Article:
Policies for the Oral Preliminary Examination for Physics Graduate Students

ORAL PRELIMINARY EXAM

Passing the oral preliminary exam is the final step to candidacy for the Ph.D. degree. The exam is intended to allow the student to demonstrate readiness for research by knowledge of research expectations, by presentation of significant research results, by a reasonable acquaintance with the literature of the field, or a combination of these. The oral preliminary examination is taken near the completion of the student’s coursework and after passing the written Comprehensive exam. This should normally occur towards the end of the second or beginning of the third year of graduate study.

Structure and content of the exam.

The oral examination is conducted by the student’s doctoral committee, including a Graduate Council Representative (GCR), and should cover the student’s knowledge in his or her major and minor subjects. The Graduate School guidelines state that the exam may cover the student’s proposed research topic, although no more than one-half the time should be devoted to specific aspects of the proposal. According to Physics Department policy, the exam should include the following components:

  1. A short presentation based on research already done, or a discussion of literature research on a topic related to the proposed area of research. The student is to provide each committee member with a brief (2 – 4 pages) summary of the presentation material one week prior to the exam date.
  2. Presentation of a time-line for completion of graduate study, including coursework, research goals, and plans for dissemination at conferences and in peer-reviewed journals;
  3. Questions from the committee on various aspects of physics ranging from specific questions about the proposed research to general questions that relate to the intended study area. The student should expect questions from each committee member. While it is acceptable to request guidance or clarification from the committee, including the advisor, questions should not be deflected to the advisor. He or she cannot answer questions for the student.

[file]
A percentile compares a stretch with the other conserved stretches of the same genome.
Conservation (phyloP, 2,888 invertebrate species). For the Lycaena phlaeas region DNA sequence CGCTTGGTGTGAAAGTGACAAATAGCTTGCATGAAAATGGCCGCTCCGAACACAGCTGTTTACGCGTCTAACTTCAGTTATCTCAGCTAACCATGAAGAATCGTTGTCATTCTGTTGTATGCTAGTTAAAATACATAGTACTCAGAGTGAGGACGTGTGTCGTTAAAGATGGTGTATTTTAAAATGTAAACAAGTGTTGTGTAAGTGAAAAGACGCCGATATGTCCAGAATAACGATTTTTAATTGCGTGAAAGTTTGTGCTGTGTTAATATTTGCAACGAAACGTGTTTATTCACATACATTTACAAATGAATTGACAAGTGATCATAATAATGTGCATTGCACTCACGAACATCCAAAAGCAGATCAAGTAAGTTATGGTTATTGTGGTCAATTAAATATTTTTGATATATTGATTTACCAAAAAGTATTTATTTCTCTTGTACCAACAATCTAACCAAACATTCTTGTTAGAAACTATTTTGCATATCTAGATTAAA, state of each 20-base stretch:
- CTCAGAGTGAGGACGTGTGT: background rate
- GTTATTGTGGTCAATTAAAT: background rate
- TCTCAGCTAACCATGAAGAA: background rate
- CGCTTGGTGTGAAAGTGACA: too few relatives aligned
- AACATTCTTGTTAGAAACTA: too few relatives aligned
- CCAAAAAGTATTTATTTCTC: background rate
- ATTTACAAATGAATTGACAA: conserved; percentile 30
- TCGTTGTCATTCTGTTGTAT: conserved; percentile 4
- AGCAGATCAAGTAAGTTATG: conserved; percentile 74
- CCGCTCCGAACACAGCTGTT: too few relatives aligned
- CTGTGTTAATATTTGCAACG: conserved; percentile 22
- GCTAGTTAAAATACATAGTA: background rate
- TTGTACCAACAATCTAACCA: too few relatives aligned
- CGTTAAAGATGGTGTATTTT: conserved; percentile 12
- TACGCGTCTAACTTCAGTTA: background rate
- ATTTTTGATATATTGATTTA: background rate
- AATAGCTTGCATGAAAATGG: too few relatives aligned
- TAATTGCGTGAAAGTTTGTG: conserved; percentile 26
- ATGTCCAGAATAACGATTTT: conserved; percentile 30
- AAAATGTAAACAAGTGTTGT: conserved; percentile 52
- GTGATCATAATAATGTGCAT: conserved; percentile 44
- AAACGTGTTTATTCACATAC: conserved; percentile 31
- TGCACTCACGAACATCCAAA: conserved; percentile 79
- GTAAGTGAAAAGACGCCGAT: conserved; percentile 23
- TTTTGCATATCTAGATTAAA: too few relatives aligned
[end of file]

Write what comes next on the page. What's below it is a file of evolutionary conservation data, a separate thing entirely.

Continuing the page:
The order and relative importance given to these components are at the discretion of the student's advisor, noting the graduate school guidelines that no more than one-half to the exam time should be devoted to presentation and discussion of specific aspects of the proposed research. The student should discuss this with the advisor while preparing for the oral exam. The advisor informs the committee about the expectations for the exam.

Scheduling and Evaluation.

The examination date must be scheduled in the Graduate School at least one week in advance. The examination should be scheduled for at least two hours. If more than one negative vote is recorded by the examining committee, the candidate will have failed the oral examination. No more than two re-examinations are permitted by the Graduate School, although the student's doctoral committee may allow fewer re-examinations in a particular case.

At least one complete academic term must elapse between the time of the preliminary oral examination and the final oral examination. If more than five years elapse between these two examinations, the candidate will be required to take another preliminary oral examination.